It will be some time before we have any clear idea of what caused the result, given that the outcome was 52-48. But three ingredients seem to stand out in what I have been reading, mostly from British sources. The first is a deep-seated feeling among the older voters that what had happened as a result of Britain’s joining the EU was not what they thought was going to happen, and certainly not what they wanted. Britain seemed to have lost the capacity to govern itself, and people in Brussels, whom they had not elected and who were not responsible to them in any form, were telling them, in all sorts of small and inconvenient ways, just what they were to do about this or that aspect of their business, farming and even personal lives.
Their leaders, Conservative and Labour alike, might be telling them that things were good and could only get better, but that was not what we call their ‘lived experience’. Given a chance to express an opinion, they expressed it, loudly and clearly. This applies to older voters because they had memories and some experience of the past. You wouldn’t expect it of the young, because they had no real memory of what it was like before the EU — for them, Britains’s connection to and membership of the EU was the status quo, and they didn’t want it disturbed. In this sense the young were the conservatives, and the old the radicals.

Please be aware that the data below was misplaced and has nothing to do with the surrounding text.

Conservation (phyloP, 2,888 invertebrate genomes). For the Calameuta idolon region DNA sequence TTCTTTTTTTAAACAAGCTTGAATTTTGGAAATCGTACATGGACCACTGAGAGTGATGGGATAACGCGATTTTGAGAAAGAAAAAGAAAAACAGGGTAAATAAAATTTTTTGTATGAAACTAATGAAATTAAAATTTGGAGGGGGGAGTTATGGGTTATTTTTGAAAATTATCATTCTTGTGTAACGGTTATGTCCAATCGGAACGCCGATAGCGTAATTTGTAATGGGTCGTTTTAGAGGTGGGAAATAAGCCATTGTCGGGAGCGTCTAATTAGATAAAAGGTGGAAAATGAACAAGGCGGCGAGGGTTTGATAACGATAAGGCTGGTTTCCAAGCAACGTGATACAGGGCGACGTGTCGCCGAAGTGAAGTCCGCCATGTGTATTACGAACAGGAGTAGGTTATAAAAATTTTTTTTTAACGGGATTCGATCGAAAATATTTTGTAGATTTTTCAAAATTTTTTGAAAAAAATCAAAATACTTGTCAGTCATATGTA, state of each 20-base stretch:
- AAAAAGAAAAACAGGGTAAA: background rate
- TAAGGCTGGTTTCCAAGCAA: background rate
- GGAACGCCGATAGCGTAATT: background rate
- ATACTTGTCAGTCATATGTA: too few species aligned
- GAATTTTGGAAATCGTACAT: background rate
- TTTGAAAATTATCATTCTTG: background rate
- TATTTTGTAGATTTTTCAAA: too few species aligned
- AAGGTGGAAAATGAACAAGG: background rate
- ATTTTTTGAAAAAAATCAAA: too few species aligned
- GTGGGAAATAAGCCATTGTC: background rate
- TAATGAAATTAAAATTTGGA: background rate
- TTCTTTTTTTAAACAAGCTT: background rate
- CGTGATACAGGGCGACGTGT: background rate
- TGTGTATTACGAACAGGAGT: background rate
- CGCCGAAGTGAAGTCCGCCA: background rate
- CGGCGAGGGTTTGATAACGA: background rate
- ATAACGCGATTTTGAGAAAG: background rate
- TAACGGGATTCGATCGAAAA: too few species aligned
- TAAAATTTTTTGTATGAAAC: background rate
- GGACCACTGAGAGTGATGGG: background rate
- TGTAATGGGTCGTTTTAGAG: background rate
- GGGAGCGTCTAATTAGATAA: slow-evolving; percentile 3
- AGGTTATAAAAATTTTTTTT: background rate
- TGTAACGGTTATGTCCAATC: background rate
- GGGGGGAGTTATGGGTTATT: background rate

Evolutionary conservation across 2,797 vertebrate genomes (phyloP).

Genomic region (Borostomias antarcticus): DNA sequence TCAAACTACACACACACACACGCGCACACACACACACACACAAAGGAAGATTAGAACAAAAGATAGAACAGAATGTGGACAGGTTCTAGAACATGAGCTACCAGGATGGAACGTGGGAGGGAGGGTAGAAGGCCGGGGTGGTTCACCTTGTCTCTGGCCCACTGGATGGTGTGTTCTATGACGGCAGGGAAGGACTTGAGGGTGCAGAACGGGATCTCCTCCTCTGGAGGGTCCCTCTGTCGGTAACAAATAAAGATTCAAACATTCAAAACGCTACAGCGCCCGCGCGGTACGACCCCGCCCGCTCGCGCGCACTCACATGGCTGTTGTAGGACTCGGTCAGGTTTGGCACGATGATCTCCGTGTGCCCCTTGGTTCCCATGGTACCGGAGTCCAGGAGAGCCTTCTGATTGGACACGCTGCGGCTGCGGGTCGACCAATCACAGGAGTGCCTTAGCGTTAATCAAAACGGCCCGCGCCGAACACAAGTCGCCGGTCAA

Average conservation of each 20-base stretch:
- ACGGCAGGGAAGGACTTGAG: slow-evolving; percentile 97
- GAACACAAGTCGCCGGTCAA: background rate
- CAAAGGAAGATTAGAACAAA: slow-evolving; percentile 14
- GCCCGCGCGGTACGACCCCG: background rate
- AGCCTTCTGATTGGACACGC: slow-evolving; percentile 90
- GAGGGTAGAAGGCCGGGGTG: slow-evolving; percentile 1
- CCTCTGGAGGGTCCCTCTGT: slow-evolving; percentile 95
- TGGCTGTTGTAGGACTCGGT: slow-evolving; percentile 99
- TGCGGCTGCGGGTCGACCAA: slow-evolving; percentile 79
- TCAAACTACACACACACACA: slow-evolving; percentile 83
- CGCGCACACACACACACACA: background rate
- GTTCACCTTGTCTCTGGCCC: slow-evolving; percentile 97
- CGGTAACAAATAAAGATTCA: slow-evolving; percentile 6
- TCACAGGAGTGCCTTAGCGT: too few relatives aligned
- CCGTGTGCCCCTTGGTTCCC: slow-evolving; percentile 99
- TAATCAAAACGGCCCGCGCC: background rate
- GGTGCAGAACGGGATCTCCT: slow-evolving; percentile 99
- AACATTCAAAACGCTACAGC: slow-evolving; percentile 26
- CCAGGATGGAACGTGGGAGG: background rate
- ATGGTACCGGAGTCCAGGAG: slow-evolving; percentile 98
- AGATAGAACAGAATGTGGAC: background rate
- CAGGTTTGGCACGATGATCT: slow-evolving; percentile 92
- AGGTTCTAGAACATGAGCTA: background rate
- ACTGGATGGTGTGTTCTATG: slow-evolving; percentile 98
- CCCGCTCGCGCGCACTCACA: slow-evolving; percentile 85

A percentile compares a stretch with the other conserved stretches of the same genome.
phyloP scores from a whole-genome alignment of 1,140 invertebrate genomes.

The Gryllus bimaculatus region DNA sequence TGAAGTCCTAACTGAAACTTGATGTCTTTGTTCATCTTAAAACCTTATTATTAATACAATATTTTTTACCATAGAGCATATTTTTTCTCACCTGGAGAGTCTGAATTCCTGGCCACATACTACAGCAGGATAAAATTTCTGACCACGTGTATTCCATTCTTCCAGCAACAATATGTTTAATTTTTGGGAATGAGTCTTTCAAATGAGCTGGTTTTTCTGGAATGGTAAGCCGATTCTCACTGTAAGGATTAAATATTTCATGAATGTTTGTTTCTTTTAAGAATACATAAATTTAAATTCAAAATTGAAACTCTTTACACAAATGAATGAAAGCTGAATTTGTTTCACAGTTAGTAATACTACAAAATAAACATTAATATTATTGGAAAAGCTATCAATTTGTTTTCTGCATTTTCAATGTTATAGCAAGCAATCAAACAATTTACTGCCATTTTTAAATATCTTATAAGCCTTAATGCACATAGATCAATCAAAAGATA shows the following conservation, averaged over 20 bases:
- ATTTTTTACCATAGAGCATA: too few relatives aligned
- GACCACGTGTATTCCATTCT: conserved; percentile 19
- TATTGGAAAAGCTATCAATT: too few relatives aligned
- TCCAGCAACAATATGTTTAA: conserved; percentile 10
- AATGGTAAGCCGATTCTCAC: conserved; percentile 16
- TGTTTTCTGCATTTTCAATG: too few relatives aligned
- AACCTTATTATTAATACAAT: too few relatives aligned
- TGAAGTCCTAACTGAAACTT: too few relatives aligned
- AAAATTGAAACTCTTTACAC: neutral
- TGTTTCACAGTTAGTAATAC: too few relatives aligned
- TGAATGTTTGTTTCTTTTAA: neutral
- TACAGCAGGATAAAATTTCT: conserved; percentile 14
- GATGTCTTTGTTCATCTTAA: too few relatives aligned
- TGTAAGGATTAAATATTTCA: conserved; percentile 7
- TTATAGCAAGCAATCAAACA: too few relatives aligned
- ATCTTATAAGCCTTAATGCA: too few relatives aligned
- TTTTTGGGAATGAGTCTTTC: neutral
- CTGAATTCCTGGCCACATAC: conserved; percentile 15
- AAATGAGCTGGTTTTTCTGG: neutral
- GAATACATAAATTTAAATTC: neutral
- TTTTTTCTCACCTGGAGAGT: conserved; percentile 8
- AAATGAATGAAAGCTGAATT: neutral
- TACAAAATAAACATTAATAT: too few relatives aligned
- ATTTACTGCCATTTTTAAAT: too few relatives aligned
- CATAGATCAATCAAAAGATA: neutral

The second was immigration. Membership of the EU increasingly involved the UK in an inability to control its own borders. Yes, it was and is useful to have a new cohort of young people who will work hard and do the things that are needed in Western societies whose age distribution has shifted towards the elderly over the last fifty years. Australia is no different. But, as John Howard memorably proposed at the turn of the new century, when ‘boat people’ were the issue of the day, a country needs to be able to say what its rules are about immigration — and enforce them. If it cannot do that, it is no longer a nation. He was right then as now, and I am sure a large proportion of Brits would say now that their country must be able to control its own borders. This is not Islamophobia, or even xenophobia run wild. It applies to all those, mostly young men, who see the rich Western countries as an opportunity denied to them in their own country, whether it be Poland, Roumania or Syria. All countries that are desirable societies to come to have rules about who they will admit as immigrants. But the EU countries individually have lost that attribute. Angela Merkel’s role here, as the immigrant-welcoming Chancellor of Germany, is hard to over-estimate.